After death and divorce, the most likely source of grief for most people is caused by unemployment. That is both a morbid little fact and an emerging reality for millions of Americans who never anticipated this reality a year ago. Nevertheless, there are an awful lot of mournful people wandering around Starbucks trying to decide whether or not to buy the grande latte or the cheaper cup of plain coffee.
And yet, I can assure you from personal experience that you can survive this experience if you follow the old military adage and, "Embrace the suck." Personally, I lost and found so many jobs that I was able to write, Landing on The Right Side of Your Ass: A Survival Guide for the Recently Unemployed in 2004. (Since then, I have learned that losing jobs and undiagnosed adult ADD are common bedfellows.)
For most of the years since publications, the kind of practical advice that I share in the book hasn't had much of an audience. Times were good, houses were free and a pit bull terrier was qualified for credit. But things have changed. The economy has driven headlong into a wall, fallen off a cliff, caught fire and had its ashes scattered by the wind. As a result, employers falling apart, and people are losing their jobs in record numbers. These are scary statistics to the employed, and the frightening new reality to the newly unemployed.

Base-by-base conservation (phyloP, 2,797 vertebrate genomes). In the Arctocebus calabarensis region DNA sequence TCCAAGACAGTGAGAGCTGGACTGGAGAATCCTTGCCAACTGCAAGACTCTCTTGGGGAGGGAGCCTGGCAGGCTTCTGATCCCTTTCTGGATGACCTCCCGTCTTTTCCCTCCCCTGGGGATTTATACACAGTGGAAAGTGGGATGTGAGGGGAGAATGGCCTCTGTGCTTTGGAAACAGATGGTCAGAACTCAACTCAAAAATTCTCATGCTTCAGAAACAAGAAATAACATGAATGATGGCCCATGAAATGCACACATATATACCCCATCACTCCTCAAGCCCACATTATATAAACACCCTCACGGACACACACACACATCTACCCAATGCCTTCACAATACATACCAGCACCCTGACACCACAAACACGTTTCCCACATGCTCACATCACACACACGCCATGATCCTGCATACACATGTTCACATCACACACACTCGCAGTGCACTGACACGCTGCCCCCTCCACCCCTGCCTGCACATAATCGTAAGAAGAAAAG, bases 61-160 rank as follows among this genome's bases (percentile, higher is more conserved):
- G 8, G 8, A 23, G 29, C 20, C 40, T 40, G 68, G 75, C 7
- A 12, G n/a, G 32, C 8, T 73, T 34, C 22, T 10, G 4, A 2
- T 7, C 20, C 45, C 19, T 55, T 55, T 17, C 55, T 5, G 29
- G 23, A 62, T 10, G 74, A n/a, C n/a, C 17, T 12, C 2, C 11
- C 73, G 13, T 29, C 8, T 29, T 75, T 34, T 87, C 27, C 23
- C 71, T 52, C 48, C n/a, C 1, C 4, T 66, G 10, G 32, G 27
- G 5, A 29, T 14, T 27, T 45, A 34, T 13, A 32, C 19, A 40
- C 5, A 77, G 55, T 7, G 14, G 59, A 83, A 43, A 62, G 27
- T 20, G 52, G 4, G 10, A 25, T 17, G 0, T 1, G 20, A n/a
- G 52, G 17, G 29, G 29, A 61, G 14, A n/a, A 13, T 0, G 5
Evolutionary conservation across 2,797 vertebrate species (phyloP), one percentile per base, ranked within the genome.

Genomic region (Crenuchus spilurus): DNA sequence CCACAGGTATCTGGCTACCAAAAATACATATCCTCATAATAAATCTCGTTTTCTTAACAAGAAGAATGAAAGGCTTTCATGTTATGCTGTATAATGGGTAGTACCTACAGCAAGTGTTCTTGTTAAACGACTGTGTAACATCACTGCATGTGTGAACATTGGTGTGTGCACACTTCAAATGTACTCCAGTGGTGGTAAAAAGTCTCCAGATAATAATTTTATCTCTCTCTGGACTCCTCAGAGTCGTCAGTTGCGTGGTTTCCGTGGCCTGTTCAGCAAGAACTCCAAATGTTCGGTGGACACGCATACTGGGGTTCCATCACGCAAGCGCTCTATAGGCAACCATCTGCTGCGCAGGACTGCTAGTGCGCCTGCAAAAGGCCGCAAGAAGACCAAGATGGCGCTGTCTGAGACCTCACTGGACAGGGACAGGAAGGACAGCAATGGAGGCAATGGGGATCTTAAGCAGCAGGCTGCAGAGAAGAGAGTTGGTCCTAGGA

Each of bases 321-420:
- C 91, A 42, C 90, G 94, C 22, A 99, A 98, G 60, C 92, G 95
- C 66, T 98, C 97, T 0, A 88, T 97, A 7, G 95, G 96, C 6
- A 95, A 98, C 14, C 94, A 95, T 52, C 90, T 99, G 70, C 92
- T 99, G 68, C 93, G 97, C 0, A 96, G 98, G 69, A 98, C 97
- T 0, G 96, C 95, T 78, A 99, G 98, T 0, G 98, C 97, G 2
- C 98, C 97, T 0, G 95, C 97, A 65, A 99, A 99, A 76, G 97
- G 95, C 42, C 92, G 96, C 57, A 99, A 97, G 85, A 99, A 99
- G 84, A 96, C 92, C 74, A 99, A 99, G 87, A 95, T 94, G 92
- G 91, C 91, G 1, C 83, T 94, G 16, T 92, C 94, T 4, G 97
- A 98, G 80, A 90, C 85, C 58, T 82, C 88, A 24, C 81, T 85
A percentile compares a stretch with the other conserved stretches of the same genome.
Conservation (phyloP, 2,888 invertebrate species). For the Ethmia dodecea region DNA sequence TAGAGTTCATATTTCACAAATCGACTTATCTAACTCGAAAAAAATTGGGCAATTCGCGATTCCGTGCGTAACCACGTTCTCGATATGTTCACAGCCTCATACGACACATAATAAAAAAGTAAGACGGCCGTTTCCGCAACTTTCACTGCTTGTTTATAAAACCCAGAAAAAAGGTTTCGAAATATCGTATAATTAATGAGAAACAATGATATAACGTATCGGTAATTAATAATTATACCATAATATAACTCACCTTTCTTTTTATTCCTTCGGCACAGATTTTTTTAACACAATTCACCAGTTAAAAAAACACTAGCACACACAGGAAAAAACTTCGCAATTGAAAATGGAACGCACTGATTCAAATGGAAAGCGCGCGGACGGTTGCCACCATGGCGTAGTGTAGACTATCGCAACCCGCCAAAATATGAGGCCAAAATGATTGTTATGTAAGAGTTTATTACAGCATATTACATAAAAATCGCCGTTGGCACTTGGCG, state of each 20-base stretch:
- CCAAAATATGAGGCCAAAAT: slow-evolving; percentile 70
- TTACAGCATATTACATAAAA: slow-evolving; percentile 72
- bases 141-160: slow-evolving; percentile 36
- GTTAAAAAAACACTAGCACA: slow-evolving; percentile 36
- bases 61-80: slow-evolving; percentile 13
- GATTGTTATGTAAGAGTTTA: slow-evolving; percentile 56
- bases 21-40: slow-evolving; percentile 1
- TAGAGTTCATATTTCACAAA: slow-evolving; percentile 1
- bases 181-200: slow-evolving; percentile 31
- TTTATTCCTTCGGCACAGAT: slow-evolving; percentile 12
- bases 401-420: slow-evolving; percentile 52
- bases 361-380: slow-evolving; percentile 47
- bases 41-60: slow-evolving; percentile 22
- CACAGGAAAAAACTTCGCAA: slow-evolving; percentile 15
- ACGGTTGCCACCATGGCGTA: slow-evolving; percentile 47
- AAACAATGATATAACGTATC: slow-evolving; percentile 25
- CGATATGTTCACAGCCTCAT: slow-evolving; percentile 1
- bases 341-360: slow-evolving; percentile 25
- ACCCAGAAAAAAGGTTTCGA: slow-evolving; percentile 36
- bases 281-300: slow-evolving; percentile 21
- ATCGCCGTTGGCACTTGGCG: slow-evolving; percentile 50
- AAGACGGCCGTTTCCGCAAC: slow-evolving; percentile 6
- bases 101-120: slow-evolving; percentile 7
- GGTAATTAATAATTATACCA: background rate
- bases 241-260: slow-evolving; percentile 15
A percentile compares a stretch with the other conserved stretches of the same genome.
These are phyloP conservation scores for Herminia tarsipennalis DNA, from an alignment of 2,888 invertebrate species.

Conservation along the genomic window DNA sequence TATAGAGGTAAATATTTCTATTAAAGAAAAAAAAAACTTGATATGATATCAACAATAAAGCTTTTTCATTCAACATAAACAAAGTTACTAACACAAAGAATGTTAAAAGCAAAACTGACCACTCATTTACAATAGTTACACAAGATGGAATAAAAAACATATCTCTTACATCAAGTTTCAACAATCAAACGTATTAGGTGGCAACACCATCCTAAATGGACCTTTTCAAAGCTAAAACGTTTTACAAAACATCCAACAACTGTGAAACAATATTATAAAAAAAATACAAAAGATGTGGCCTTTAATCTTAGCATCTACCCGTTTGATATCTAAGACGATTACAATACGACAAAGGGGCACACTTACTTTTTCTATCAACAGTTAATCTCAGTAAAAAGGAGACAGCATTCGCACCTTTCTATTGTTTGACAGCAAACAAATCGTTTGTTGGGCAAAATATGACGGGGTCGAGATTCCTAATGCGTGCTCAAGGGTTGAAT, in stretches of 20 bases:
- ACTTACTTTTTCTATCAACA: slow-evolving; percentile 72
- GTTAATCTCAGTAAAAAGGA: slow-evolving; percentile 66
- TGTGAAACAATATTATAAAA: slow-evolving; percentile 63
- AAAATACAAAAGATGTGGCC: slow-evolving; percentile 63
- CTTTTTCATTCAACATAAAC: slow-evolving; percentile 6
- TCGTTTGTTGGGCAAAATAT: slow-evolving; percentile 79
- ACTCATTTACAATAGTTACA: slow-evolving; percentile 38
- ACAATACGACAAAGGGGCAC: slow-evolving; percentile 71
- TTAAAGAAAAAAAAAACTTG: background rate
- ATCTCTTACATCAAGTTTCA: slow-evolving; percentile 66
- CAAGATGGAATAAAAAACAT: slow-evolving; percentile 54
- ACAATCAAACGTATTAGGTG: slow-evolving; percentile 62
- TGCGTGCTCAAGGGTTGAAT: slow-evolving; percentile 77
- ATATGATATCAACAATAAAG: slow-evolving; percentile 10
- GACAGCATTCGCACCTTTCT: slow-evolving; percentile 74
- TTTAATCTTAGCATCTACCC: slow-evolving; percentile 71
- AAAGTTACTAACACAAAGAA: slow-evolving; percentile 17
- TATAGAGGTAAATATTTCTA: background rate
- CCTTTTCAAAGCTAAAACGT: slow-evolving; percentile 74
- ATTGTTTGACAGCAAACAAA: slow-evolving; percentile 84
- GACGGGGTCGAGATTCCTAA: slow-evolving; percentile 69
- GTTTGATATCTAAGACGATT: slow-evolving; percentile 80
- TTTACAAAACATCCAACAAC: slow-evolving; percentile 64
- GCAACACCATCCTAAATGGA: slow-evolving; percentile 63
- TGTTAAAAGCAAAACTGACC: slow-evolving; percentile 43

For those of you in the latter camp, I thought I'd dig up a few pieces of advice that helped me get through the initial, awful part of unexpected job loss. (For those of you who want more, feel free to buy my book on Amazon.)
1. Accept it: It's over. Whatever the job, good or bad, it is almost certainly gone forever. Do not sit around hoping that the company will rehire you: you'll save yourself a lot of time by making plans to move on.
2. Be depressed. You've just won the the bronze in the grief Olympics: you are supposed to be sad. You need to grieve for a couple of days (or weeks) to clear your head so that you can return faster to a semblance of sanity. (This much grief is a little deranging.)
3. Expect no sympathy. You are the economic equivalent of a plague carrier. Other unemployed people have their own problems; working people look at you and see their own potential for job woes. Even your friends and family are likely to be at a loss regarding how best to treat you. Just know that they mean well, even if they are acting like idiots.
This is all bad news, but the faster you can accept it, the more able you will be to take on the challenges ahead, and there will be plenty. Most you won't enjoy, but some of the hard decisions ahead of you will actually improve your life, potentially radically. So, no matter what happens, do what's necessary to find your inner optimist: you'll feel better and be a far more attractive job candidate.
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